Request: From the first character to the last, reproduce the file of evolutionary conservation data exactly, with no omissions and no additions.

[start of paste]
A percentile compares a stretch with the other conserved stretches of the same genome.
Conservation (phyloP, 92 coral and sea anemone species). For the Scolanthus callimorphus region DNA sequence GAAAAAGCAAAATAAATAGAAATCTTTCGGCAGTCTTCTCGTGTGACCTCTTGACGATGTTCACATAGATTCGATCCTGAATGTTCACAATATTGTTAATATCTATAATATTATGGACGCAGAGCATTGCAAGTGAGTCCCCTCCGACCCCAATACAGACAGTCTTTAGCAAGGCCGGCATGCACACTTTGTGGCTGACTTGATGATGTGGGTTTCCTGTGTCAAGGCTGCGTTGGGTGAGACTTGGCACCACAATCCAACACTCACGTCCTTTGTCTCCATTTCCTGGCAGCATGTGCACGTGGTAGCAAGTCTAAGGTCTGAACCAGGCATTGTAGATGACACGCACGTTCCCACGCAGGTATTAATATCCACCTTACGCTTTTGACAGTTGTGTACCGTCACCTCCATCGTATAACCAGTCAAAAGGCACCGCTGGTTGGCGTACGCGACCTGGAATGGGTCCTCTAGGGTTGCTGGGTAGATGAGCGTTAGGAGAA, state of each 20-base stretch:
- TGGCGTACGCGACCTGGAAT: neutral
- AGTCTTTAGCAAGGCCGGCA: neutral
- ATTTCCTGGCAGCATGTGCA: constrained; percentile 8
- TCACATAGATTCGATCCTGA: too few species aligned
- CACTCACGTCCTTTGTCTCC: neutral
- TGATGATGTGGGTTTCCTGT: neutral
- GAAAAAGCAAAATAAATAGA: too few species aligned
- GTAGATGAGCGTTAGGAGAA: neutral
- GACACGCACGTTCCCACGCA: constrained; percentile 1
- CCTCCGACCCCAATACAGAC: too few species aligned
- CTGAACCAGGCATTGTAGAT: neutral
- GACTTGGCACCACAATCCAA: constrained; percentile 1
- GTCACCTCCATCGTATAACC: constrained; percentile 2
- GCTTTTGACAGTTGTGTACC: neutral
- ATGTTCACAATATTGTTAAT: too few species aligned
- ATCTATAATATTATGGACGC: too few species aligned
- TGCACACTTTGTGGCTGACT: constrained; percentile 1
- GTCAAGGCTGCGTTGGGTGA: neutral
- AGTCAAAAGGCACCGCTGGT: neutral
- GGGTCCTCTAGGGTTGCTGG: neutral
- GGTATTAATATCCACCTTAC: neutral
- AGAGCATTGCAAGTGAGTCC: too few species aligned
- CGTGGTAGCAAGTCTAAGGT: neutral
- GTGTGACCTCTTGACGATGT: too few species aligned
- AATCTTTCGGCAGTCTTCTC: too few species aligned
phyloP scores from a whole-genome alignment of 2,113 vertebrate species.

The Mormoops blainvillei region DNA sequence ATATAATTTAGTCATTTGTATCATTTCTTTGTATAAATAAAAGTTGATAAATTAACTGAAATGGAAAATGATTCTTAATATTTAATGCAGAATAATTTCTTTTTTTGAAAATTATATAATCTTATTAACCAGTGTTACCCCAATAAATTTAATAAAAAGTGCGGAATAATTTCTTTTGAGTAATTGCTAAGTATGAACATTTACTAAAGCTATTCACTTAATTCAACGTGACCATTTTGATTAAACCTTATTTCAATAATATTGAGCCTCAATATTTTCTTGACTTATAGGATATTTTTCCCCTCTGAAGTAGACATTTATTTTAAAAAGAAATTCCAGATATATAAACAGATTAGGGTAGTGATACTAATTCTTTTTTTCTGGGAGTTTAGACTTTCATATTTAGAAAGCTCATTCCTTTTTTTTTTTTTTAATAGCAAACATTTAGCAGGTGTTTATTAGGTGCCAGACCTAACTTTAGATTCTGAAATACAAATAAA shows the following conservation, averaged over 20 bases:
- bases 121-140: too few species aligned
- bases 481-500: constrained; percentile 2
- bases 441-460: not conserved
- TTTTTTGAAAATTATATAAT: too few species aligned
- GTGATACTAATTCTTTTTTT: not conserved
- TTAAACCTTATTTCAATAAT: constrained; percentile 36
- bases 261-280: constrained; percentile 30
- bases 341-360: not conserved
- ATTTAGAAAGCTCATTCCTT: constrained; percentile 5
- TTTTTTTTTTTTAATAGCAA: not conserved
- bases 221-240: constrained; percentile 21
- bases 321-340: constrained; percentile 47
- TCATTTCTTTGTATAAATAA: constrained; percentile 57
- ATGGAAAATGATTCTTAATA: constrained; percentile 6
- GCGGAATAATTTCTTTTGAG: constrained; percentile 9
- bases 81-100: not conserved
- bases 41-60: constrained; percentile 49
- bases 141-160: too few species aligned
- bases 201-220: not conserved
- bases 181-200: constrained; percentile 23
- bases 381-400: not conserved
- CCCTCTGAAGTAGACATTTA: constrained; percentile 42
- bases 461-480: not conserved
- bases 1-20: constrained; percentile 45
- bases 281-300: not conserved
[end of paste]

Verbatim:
A percentile compares a stretch with the other conserved stretches of the same genome.
Conservation (phyloP, 92 coral and sea anemone species). For the Scolanthus callimorphus region DNA sequence GAAAAAGCAAAATAAATAGAAATCTTTCGGCAGTCTTCTCGTGTGACCTCTTGACGATGTTCACATAGATTCGATCCTGAATGTTCACAATATTGTTAATATCTATAATATTATGGACGCAGAGCATTGCAAGTGAGTCCCCTCCGACCCCAATACAGACAGTCTTTAGCAAGGCCGGCATGCACACTTTGTGGCTGACTTGATGATGTGGGTTTCCTGTGTCAAGGCTGCGTTGGGTGAGACTTGGCACCACAATCCAACACTCACGTCCTTTGTCTCCATTTCCTGGCAGCATGTGCACGTGGTAGCAAGTCTAAGGTCTGAACCAGGCATTGTAGATGACACGCACGTTCCCACGCAGGTATTAATATCCACCTTACGCTTTTGACAGTTGTGTACCGTCACCTCCATCGTATAACCAGTCAAAAGGCACCGCTGGTTGGCGTACGCGACCTGGAATGGGTCCTCTAGGGTTGCTGGGTAGATGAGCGTTAGGAGAA, state of each 20-base stretch:
- TGGCGTACGCGACCTGGAAT: neutral
- AGTCTTTAGCAAGGCCGGCA: neutral
- ATTTCCTGGCAGCATGTGCA: constrained; percentile 8
- TCACATAGATTCGATCCTGA: too few species aligned
- CACTCACGTCCTTTGTCTCC: neutral
- TGATGATGTGGGTTTCCTGT: neutral
- GAAAAAGCAAAATAAATAGA: too few species aligned
- GTAGATGAGCGTTAGGAGAA: neutral
- GACACGCACGTTCCCACGCA: constrained; percentile 1
- CCTCCGACCCCAATACAGAC: too few species aligned
- CTGAACCAGGCATTGTAGAT: neutral
- GACTTGGCACCACAATCCAA: constrained; percentile 1
- GTCACCTCCATCGTATAACC: constrained; percentile 2
- GCTTTTGACAGTTGTGTACC: neutral
- ATGTTCACAATATTGTTAAT: too few species aligned
- ATCTATAATATTATGGACGC: too few species aligned
- TGCACACTTTGTGGCTGACT: constrained; percentile 1
- GTCAAGGCTGCGTTGGGTGA: neutral
- AGTCAAAAGGCACCGCTGGT: neutral
- GGGTCCTCTAGGGTTGCTGG: neutral
- GGTATTAATATCCACCTTAC: neutral
- AGAGCATTGCAAGTGAGTCC: too few species aligned
- CGTGGTAGCAAGTCTAAGGT: neutral
- GTGTGACCTCTTGACGATGT: too few species aligned
- AATCTTTCGGCAGTCTTCTC: too few species aligned
phyloP scores from a whole-genome alignment of 2,113 vertebrate species.

The Mormoops blainvillei region DNA sequence ATATAATTTAGTCATTTGTATCATTTCTTTGTATAAATAAAAGTTGATAAATTAACTGAAATGGAAAATGATTCTTAATATTTAATGCAGAATAATTTCTTTTTTTGAAAATTATATAATCTTATTAACCAGTGTTACCCCAATAAATTTAATAAAAAGTGCGGAATAATTTCTTTTGAGTAATTGCTAAGTATGAACATTTACTAAAGCTATTCACTTAATTCAACGTGACCATTTTGATTAAACCTTATTTCAATAATATTGAGCCTCAATATTTTCTTGACTTATAGGATATTTTTCCCCTCTGAAGTAGACATTTATTTTAAAAAGAAATTCCAGATATATAAACAGATTAGGGTAGTGATACTAATTCTTTTTTTCTGGGAGTTTAGACTTTCATATTTAGAAAGCTCATTCCTTTTTTTTTTTTTTAATAGCAAACATTTAGCAGGTGTTTATTAGGTGCCAGACCTAACTTTAGATTCTGAAATACAAATAAA shows the following conservation, averaged over 20 bases:
- bases 121-140: too few species aligned
- bases 481-500: constrained; percentile 2
- bases 441-460: not conserved
- TTTTTTGAAAATTATATAAT: too few species aligned
- GTGATACTAATTCTTTTTTT: not conserved
- TTAAACCTTATTTCAATAAT: constrained; percentile 36
- bases 261-280: constrained; percentile 30
- bases 341-360: not conserved
- ATTTAGAAAGCTCATTCCTT: constrained; percentile 5
- TTTTTTTTTTTTAATAGCAA: not conserved
- bases 221-240: constrained; percentile 21
- bases 321-340: constrained; percentile 47
- TCATTTCTTTGTATAAATAA: constrained; percentile 57
- ATGGAAAATGATTCTTAATA: constrained; percentile 6
- GCGGAATAATTTCTTTTGAG: constrained; percentile 9
- bases 81-100: not conserved
- bases 41-60: constrained; percentile 49
- bases 141-160: too few species aligned
- bases 201-220: not conserved
- bases 181-200: constrained; percentile 23
- bases 381-400: not conserved
- CCCTCTGAAGTAGACATTTA: constrained; percentile 42
- bases 461-480: not conserved
- bases 1-20: constrained; percentile 45
- bases 281-300: not conserved